Two lawsuits target federal protections for Utah's national monuments
Conservation groups are pushing to keep federal protections for Bears Ears and Grand Staircase-Escalante National Monuments in Utah.
Boundaries of the two monuments were significantly reduced by President Donald Trump five years ago, but were restored by the Biden administration. Now, conservation groups have filed a motion to intervene in two lawsuits, one headed by the State of Utah and the other headed by number of plaintiffs including the Blueribbon Coalition, an off-road vehicle advocacy group, that challenge federal protection of these lands.
One suit targets the Antiquities Act, saying the monument areas are too large and essentially deprive the state of resources. Steve Bloch at the Southern Utah Wilderness Alliance said groups like his are working alongside the Biden administration to ensure protection continues.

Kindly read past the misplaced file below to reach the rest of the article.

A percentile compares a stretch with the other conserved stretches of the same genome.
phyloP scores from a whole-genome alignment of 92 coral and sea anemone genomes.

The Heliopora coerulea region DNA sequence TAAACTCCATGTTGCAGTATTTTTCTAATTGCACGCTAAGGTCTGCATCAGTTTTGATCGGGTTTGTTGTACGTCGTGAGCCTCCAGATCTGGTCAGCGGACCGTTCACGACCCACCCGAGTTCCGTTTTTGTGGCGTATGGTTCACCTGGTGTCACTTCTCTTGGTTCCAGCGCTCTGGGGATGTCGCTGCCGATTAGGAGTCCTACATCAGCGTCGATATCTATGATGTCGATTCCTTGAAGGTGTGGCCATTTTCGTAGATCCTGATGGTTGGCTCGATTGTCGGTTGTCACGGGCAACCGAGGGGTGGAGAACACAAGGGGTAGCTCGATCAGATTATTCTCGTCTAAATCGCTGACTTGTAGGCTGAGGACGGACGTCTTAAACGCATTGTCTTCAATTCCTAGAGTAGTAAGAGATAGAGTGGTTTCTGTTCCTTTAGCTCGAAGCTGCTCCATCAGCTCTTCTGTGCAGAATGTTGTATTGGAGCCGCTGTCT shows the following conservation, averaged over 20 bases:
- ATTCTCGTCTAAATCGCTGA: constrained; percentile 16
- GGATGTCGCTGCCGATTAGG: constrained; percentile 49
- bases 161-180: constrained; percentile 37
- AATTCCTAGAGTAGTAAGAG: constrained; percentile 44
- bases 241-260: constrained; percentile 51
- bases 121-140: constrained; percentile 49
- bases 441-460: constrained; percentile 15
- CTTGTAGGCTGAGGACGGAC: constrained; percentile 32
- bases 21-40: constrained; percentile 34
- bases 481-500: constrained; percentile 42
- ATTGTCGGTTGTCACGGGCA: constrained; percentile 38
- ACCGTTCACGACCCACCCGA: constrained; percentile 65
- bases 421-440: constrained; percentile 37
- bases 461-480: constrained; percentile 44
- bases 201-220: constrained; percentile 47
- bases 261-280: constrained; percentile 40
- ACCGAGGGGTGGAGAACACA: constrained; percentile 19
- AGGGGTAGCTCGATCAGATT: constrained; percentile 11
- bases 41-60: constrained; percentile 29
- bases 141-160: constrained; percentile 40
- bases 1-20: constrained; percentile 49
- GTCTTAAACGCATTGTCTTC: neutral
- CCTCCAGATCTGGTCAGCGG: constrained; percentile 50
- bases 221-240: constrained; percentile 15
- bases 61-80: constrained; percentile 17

"That's the really high level, is that it really comes down to who gets to call the shots on these lands. And then, I think there are some interests who want to see these landscapes exploited for short-term financial gain instead of long-term preservation," Bloch said.
It's only been a couple of months since the lawsuits were filed, so Bloch said they're in the preliminary stages. He added that the lawyers representing the state want the US Supreme Court to hear their case, where the court's conservative majority could possibly undo the Antiquities Act.
"It is a real black eye on the state that they would seek to undo the monuments, seek to open these areas again to types of extractive uses — like oil and gas, like coal, like hard-rock mining, like off-road vehicle use," Bloch said.
Bloch said he's disappointed the state isn't embracing the opportunity to protect these areas and work with Tribes to safeguard land that is iconic to Utah.